Cedars-Sinai Medical Center

medical staff pulse newsletter

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Recognition for Berci, Hadian, Shah, Siegel

Physician News

George Berci, MD, has been named a "Hero in Surgery," Mehrnaz Hadian, MD, MS, has received a law school scholarship, and Prediman K. Shah, MD, and Robert J. Siegel, MD, have won the Elliot Rapaport Cardiologist of the Year award.

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Meetings and Events

Grand Rounds

Click here to view upcoming grand rounds.

Upcoming CME Conferences

Click below to view a complete list of all scheduled Continuing Medical Education conferences.

CME Newsletter - November 2014 (PDF)


David S. Gans, MD, has died.

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Share Your News

Won any awards or had an article accepted for publication? Share your news about professional achievements and other items of interest.

Click here to share your news

Pilot Allows Patients to See Progress Notes Online

Patients seen by one of 28 physicians participating in a new pilot called OpenNotes will be able to view their own progress notes in My CS-Link™.

Faculty and private practice physicians are participating in the OpenNotes pilot, which went live Nov. 11. When their ambulatory care patients have an office visit during the six-month pilot period, a note from their visit may be accessible to them as part of the after-visit summary in My CS-Link, after it is completed and signed by the physician.

Only completed notes written after the go-live date will be available, and physicians will be able to hide specific notes if they wish. Following the conclusion of the pilot, patients and physicians will be surveyed to assess their perceptions of OpenNotes.

OpenNotes is a national initiative designed to improve patient engagement by providing patients with ready access to their medical information, such as their progress notes.

Health systems that have implemented OpenNotes have reported positive effects on patient engagement. A study funded by the Robert Wood Johnson Foundation and conducted by investigators at Beth Israel Deaconess Medical Center, Geisinger Health System and Harborview Medical Center showed that 87 percent of patients read at least one of their notes, and more than 76 percent reported improvements in remembering their plan of care. Importantly, more than 60 percent reported better medication adherence.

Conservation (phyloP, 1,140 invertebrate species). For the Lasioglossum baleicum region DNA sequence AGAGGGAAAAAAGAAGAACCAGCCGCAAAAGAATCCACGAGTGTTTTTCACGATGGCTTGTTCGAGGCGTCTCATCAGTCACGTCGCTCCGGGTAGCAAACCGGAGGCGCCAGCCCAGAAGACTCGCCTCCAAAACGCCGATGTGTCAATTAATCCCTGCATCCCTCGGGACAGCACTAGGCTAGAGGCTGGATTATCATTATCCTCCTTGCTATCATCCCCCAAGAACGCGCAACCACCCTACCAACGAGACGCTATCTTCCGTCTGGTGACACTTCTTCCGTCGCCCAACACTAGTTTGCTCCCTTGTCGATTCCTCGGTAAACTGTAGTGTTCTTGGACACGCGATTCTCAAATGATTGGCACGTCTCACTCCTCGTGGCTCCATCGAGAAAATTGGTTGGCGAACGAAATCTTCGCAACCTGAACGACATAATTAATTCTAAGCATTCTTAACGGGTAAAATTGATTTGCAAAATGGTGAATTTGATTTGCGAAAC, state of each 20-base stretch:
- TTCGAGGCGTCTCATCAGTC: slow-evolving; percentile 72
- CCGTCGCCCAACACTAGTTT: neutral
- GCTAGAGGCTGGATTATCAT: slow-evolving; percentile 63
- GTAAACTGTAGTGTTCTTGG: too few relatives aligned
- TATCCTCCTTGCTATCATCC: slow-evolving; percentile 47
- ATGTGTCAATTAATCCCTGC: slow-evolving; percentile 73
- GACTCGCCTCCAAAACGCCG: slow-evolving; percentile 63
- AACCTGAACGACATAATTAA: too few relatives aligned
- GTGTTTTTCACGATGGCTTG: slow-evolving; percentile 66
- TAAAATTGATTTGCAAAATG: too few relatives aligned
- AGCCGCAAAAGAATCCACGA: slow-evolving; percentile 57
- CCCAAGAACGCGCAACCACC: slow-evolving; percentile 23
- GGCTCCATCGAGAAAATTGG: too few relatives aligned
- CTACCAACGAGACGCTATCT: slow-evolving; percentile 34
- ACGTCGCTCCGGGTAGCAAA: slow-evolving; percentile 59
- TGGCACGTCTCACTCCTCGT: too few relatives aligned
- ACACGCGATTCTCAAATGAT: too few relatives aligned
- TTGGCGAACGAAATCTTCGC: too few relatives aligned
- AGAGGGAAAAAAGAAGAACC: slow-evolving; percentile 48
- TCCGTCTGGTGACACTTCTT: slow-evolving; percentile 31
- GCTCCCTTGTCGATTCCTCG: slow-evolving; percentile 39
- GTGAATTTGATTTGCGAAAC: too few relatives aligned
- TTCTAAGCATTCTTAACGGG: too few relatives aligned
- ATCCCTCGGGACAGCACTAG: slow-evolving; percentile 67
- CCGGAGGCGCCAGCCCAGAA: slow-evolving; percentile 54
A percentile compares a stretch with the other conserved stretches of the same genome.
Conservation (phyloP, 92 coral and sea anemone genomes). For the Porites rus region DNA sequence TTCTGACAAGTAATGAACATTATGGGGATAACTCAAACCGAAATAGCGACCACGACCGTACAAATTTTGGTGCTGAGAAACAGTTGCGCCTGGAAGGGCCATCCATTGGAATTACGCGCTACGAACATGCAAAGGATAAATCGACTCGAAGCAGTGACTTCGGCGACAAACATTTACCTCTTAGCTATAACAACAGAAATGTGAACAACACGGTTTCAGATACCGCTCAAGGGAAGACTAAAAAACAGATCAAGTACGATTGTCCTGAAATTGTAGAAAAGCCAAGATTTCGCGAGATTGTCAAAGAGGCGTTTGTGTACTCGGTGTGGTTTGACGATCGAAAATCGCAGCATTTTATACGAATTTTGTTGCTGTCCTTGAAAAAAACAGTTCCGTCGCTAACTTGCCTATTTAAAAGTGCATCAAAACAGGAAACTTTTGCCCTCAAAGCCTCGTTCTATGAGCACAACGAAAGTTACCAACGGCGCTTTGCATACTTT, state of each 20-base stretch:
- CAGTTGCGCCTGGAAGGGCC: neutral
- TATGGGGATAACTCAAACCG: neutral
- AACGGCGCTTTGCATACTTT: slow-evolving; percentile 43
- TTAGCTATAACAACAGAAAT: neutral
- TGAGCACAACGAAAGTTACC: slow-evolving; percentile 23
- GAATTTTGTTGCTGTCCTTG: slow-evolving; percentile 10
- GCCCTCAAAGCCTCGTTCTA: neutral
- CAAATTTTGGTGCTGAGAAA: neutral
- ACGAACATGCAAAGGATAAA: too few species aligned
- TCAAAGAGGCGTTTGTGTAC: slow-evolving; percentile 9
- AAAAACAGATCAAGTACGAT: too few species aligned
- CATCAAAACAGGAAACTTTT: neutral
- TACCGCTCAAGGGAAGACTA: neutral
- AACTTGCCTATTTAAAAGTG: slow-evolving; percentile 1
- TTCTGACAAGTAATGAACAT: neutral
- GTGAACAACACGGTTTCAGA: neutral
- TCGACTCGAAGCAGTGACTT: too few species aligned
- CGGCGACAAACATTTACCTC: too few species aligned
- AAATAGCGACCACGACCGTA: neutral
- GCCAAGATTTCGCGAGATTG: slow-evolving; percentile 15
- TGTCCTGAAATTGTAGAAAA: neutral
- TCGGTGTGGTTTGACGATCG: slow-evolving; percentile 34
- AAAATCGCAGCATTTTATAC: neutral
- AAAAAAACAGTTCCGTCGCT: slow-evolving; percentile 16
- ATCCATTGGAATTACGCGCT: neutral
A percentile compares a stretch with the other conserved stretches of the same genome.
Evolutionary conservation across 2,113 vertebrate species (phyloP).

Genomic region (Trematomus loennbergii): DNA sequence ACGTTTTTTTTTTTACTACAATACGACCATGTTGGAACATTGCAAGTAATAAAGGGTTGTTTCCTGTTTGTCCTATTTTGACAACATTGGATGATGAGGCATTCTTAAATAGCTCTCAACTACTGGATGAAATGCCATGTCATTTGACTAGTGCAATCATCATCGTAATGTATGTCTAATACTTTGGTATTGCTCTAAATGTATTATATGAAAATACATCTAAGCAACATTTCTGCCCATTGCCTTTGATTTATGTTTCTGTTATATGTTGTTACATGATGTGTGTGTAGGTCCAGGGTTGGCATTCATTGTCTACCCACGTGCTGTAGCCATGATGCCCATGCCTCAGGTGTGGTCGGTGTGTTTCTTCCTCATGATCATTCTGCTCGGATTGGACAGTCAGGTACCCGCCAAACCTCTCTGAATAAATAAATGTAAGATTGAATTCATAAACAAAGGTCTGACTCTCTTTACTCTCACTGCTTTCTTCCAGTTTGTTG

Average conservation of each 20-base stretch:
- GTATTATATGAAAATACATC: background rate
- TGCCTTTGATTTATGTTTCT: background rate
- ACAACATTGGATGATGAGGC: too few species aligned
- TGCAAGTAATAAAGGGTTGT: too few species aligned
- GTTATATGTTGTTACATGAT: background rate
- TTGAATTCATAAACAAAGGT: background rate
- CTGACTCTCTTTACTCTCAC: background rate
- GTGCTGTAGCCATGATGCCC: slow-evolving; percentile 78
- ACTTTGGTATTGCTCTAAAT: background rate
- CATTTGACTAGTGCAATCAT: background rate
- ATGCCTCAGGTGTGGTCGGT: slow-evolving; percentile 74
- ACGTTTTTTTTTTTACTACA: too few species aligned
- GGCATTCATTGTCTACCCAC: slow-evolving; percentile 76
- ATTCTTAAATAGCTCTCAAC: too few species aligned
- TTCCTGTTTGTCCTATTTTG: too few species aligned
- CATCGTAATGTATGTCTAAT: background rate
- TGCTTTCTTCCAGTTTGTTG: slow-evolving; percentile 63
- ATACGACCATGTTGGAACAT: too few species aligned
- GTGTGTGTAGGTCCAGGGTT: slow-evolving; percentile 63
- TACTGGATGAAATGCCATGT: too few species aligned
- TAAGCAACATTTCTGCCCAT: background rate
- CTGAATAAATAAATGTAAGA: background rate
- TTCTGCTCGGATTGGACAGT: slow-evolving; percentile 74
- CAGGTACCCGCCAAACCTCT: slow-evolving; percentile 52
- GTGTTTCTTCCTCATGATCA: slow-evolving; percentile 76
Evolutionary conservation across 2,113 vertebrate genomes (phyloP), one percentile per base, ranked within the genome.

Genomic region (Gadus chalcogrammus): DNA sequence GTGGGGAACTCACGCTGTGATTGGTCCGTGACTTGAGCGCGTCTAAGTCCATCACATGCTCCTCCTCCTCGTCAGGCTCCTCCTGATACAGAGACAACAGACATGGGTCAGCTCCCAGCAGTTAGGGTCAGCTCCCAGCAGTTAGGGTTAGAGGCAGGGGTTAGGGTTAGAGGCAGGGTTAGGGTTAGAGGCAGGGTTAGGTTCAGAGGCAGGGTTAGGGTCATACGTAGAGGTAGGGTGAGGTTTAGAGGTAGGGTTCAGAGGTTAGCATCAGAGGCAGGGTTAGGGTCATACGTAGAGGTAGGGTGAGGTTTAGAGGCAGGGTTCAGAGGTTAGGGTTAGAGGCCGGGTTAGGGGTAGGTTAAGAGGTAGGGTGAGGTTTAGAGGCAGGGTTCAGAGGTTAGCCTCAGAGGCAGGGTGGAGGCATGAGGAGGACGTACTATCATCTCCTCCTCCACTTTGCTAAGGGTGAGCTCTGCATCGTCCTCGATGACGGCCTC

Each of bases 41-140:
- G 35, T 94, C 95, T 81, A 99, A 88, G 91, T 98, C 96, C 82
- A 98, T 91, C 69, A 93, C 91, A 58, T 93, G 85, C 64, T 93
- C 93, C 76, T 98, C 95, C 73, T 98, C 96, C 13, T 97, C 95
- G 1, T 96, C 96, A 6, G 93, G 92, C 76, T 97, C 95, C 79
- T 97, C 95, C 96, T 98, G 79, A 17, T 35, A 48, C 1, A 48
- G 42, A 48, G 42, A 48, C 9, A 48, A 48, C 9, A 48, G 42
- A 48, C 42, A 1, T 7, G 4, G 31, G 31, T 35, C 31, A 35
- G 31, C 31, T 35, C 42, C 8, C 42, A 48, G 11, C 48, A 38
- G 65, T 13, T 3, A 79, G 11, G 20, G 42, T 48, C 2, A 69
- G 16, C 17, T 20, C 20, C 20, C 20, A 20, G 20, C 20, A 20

"Patients want to have an open, honest dialogue with their physician, and that includes having real-time access to their medical records," said Sharon Isonaka, MD, vice president of Clinical Transformation at Cedars-Sinai.

"This level of positive patient response is consistent with national studies that demonstrate that improved patient engagement leads to better outcomes," Isonaka said. "Physician feedback has also been very favorable, and virtually every physician who participated in the initial OpenNotes study chose to continue offering it to their patients."

In addition to Cedars-Sinai, OpenNotes has been implemented at a number of health systems, including the Mayo Clinic, Cleveland Clinic, MD Anderson Cancer Center and Kaiser Permanente Northwest. Locally, UCLA Health System, Kaiser Permanente and Providence Health System are preparing to offer OpenNotes to their patients.

For more information, click the PDF link below for a physician FAQ on OpenNotes. You also can contact Isonaka at sharon.isonaka@cshs.org or visit myopennotes.org for videos and links to articles on OpenNotes.

OpenNotes FAQs For Physicians (PDF)

Previously in Medical Staff Pulse:

Project Will Let Some Patients View Progress Notes (Oct. 24, 2014)